Treatments and Therapies for Cerebral Palsy
There is no simple or singular method for remedying cerebral palsy. While there is technically no way to fully cure or eliminate cerebral palsy, there are a number of different ways to manage it—modern treatments and therapies help relieve the pains and discomforts of cerebral palsy, diminish its physical, cognitive, and social obstacles, and restore function in order to increase opportunity and independence in those affected by the condition.
The Michigan Cerebral Palsy Attorneys understand that cerebral palsy can be a devastating condition with expensive, time-consuming treatment and therapy needs. If you think a loved one’s cerebral palsy resulted from medical malpractice, our experienced attorneys can help you get the compensation you deserve. Call us today at (888) 592-1857 or fill out our online contact form and our lawyers will review your case and answer your legal questions.
Treatments and Therapies for Cerebral Palsy and Birth Injury
In this section, we’ll cover the many treatment and therapy options for those affected by cerebral palsy. We’ve organized this segment into two main groupings: Treatments and Therapies. Technically, therapy is one form of treatment, but since it is the most common and prescribed form of cerebral palsy treatment, we’ve expanded it into its own category.
What Are the Goals of Treatment and Therapy?
While treatment and therapy types and plans vary widely based on the individual’s specific case and the family’s preferences, all cerebral palsy treatment plans share the common objective of improving the patient’s quality of life. To achieve this, treatment plans largely focus on improving mobility, communication skills, and learning abilities, managing pain and associative conditions, and promoting self-care. In short, treatments seek to empower those affected by cerebral palsy and support independence and well-being.
The Importance of a Comprehensive Treatment Plan
People with cerebral palsy are encouraged to take advantage of the multiple forms of treatment and rehabilitation and work with physicians to create a personalized treatment plan. After being diagnosed with cerebral palsy, the child’s physician should work closely with other medical professionals, including therapists, counselors, physicians, and specialist—it is important to have trained professionals involved in every part of treatment for spastic cerebral palsy. Most experts agree that family-provided care is significantly less beneficial than professionally administered care. Family involvement is vital to the child’s rehabilitation and well-being, but professionals are able to develop important caregiver-patient relationships and push patients to their fullest potentials. Having a far-reaching web of diverse healthcare professionals is the first step in seeing physical, cognitive, emotional, and social improvements in a child with cerebral palsy.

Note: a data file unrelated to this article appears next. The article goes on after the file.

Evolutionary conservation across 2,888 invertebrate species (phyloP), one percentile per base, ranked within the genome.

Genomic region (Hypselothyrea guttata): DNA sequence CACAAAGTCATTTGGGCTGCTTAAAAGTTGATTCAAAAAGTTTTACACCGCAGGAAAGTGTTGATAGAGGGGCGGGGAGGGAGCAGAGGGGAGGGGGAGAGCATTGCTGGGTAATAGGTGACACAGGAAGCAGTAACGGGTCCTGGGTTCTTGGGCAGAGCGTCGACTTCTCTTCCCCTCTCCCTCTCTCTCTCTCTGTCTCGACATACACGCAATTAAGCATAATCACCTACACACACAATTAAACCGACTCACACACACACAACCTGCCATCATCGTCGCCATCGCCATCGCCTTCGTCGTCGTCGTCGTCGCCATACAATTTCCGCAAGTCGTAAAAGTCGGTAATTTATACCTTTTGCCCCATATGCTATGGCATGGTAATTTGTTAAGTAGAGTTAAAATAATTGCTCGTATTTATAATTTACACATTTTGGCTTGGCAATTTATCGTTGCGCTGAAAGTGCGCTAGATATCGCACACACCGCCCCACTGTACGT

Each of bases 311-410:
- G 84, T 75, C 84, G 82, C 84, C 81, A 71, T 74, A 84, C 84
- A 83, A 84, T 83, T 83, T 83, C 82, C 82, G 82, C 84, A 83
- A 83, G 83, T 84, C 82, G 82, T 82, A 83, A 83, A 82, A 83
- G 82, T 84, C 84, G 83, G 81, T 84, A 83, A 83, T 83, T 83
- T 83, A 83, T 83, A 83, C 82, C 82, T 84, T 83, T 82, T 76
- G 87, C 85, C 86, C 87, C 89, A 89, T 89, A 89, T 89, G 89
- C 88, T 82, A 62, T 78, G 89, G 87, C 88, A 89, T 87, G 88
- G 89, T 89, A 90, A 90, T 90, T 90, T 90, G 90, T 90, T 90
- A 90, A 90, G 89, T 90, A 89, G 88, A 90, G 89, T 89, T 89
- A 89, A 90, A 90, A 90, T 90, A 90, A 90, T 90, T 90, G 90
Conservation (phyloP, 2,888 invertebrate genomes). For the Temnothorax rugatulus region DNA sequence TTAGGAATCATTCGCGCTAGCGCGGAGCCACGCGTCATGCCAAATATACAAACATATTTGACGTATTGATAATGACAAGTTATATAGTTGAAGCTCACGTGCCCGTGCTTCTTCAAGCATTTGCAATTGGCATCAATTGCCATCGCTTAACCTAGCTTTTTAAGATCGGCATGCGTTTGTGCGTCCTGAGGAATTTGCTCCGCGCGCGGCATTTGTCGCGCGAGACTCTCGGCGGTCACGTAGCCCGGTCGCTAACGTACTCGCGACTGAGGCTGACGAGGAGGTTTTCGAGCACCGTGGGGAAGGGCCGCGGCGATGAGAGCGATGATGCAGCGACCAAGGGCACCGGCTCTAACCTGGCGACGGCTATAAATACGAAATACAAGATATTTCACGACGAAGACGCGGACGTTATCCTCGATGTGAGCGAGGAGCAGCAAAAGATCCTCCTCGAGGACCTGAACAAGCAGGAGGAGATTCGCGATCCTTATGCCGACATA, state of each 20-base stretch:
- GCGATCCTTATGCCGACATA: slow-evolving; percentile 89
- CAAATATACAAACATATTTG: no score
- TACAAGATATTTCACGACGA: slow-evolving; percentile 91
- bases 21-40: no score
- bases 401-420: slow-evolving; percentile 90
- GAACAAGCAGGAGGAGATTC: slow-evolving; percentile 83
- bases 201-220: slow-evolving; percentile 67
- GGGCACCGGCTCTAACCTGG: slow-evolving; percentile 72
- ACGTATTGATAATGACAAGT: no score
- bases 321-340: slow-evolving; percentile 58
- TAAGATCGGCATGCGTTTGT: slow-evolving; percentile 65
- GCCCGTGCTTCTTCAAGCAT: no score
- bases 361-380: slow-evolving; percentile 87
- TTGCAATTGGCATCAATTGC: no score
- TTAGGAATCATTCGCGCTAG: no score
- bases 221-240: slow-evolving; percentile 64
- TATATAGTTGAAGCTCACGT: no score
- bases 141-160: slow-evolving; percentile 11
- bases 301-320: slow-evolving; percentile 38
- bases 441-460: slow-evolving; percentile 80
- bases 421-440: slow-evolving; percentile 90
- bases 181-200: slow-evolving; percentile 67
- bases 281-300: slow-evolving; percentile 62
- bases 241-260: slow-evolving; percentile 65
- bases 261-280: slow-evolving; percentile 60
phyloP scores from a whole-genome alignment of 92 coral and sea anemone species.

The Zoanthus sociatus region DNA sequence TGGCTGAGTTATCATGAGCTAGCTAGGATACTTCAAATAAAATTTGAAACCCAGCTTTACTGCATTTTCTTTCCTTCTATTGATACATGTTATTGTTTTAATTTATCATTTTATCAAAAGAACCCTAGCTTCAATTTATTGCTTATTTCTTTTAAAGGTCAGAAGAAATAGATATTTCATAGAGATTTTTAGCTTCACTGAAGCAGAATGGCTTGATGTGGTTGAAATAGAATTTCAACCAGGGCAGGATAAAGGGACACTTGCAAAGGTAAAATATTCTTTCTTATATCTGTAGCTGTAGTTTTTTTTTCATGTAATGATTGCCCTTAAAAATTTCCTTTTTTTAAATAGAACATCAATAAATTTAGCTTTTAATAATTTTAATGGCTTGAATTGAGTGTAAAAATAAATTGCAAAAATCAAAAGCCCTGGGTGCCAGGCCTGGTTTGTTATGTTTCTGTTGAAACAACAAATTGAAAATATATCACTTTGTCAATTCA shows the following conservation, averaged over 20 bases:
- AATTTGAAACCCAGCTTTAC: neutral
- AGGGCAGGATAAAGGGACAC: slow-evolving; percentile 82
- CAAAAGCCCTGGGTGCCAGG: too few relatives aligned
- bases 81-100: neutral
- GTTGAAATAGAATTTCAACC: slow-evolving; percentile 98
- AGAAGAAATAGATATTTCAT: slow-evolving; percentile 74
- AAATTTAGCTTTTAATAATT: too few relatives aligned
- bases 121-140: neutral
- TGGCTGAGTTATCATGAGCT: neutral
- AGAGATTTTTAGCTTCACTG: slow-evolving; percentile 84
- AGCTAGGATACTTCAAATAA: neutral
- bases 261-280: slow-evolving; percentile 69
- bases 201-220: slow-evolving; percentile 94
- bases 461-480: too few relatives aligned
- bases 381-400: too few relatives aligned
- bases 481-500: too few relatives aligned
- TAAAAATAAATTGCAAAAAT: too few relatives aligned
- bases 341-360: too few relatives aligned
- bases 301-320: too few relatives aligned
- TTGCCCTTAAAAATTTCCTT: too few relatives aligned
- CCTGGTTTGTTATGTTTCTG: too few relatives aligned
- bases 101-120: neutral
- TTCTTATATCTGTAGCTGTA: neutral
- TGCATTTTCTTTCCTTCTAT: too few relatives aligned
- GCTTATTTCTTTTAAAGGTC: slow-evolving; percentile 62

Video: Treatments and Therapies for Cerebral Palsy and Birth Injuries
In the following video, our registered labor and delivery nurse Andrea Shea explains treatments and therapies for birth injuries including cerebral palsy, hypoxic ischemic encephalopathy (HIE), and neonatal brain damage.
Options: Treatments and Therapies for Individuals with Cerebral Palsy
At Michigan Cerebral Palsy Attorneys, our resources are designed to encourage those affected by cerebral palsy to reach out for support, information, and, in the necessary cases of medical malpractice, legal aid. We urge you to read through the following treatments and therapies to better understand your options.
- Physical therapy
- Recreational therapy
- Occupational therapy
- Speech and language therapy
- Conductive education (CE)
- Hyperbaric oxygen therapy (HBOT)
- Stem cell therapy
- Suit therapy—Adeli suit, NeuroSuit, and intensive suit therapy
- Complementary and alternative therapy
Section sources: Treatments and Therapies for Cerebral Palsy
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- Glenn MB, Whyte J. The Practical Management of Spasticity in Children and Adults, Lea & Fegiber, Philadelphia 1990.
- Quality Standards Subcommittee of the American Academy of Neurology and the Practice Committee of the Child Neurology Society, Delgado MR, Hirtz D, et al. Practice parameter: pharmacologic treatment of spasticity in children and adolescents with cerebral palsy (an evidence-based review): report of the Quality Standards Subcommittee of the American Academy of Neurology and the Practice Committee of the Child Neurology Society. Neurology 2010; 74:336.
- Patrick JH, Roberts AP, Cole GF. Therapeutic choices in the locomotor management of the child with cerebral palsy–more luck than judgement? Arch Dis Child 2001; 85:275.
- Petersen MC, Palmer FB. Advances in prevention and treatment of cerebral palsy. Ment Retard Dev Disabil Res Rev 2001; 7:30.
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- Tedroff K, Löwing K, Haglund-Akerlind Y, et al. Botulinum toxin A treatment in toddlers with cerebral palsy. Acta Paediatr 2010; 99:1156.
- Novak I, McIntyre S, Morgan C, et al. A systematic review of interventions for children with cerebral palsy: state of the evidence. Dev Med Child Neurol 2013; 55:885.